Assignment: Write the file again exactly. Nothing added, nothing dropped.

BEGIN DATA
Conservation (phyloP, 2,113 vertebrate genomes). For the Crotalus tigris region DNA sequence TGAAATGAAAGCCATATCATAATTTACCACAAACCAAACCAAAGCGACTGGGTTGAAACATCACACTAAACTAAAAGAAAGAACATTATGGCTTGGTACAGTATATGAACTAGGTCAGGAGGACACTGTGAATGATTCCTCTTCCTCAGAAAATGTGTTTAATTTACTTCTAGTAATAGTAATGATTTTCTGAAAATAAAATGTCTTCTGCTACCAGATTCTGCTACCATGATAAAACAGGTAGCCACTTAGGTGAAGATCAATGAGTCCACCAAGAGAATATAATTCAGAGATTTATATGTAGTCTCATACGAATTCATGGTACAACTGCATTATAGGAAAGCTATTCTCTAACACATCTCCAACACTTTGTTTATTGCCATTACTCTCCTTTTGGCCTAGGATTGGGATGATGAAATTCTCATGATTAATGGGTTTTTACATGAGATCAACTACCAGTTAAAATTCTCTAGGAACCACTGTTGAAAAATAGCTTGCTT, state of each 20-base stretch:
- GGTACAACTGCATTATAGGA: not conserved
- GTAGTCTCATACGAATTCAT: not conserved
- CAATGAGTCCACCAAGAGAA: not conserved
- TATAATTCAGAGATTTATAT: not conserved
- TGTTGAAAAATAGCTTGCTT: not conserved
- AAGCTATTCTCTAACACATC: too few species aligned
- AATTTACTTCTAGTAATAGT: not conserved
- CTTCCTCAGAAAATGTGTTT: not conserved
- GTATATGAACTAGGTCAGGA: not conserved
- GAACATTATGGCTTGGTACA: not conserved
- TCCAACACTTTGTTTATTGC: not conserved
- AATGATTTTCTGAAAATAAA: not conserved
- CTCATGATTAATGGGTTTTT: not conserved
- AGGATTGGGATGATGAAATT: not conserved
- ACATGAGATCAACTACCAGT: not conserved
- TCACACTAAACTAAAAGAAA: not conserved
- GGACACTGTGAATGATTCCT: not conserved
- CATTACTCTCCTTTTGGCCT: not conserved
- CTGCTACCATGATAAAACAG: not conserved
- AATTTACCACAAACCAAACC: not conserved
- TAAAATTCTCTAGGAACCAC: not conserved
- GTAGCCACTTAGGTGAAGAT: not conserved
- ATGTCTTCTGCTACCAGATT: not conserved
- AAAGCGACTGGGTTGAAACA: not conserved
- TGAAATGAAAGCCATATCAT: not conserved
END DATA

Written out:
Conservation (phyloP, 2,113 vertebrate genomes). For the Crotalus tigris region DNA sequence TGAAATGAAAGCCATATCATAATTTACCACAAACCAAACCAAAGCGACTGGGTTGAAACATCACACTAAACTAAAAGAAAGAACATTATGGCTTGGTACAGTATATGAACTAGGTCAGGAGGACACTGTGAATGATTCCTCTTCCTCAGAAAATGTGTTTAATTTACTTCTAGTAATAGTAATGATTTTCTGAAAATAAAATGTCTTCTGCTACCAGATTCTGCTACCATGATAAAACAGGTAGCCACTTAGGTGAAGATCAATGAGTCCACCAAGAGAATATAATTCAGAGATTTATATGTAGTCTCATACGAATTCATGGTACAACTGCATTATAGGAAAGCTATTCTCTAACACATCTCCAACACTTTGTTTATTGCCATTACTCTCCTTTTGGCCTAGGATTGGGATGATGAAATTCTCATGATTAATGGGTTTTTACATGAGATCAACTACCAGTTAAAATTCTCTAGGAACCACTGTTGAAAAATAGCTTGCTT, state of each 20-base stretch:
- GGTACAACTGCATTATAGGA: not conserved
- GTAGTCTCATACGAATTCAT: not conserved
- CAATGAGTCCACCAAGAGAA: not conserved
- TATAATTCAGAGATTTATAT: not conserved
- TGTTGAAAAATAGCTTGCTT: not conserved
- AAGCTATTCTCTAACACATC: too few species aligned
- AATTTACTTCTAGTAATAGT: not conserved
- CTTCCTCAGAAAATGTGTTT: not conserved
- GTATATGAACTAGGTCAGGA: not conserved
- GAACATTATGGCTTGGTACA: not conserved
- TCCAACACTTTGTTTATTGC: not conserved
- AATGATTTTCTGAAAATAAA: not conserved
- CTCATGATTAATGGGTTTTT: not conserved
- AGGATTGGGATGATGAAATT: not conserved
- ACATGAGATCAACTACCAGT: not conserved
- TCACACTAAACTAAAAGAAA: not conserved
- GGACACTGTGAATGATTCCT: not conserved
- CATTACTCTCCTTTTGGCCT: not conserved
- CTGCTACCATGATAAAACAG: not conserved
- AATTTACCACAAACCAAACC: not conserved
- TAAAATTCTCTAGGAACCAC: not conserved
- GTAGCCACTTAGGTGAAGAT: not conserved
- ATGTCTTCTGCTACCAGATT: not conserved
- AAAGCGACTGGGTTGAAACA: not conserved
- TGAAATGAAAGCCATATCAT: not conserved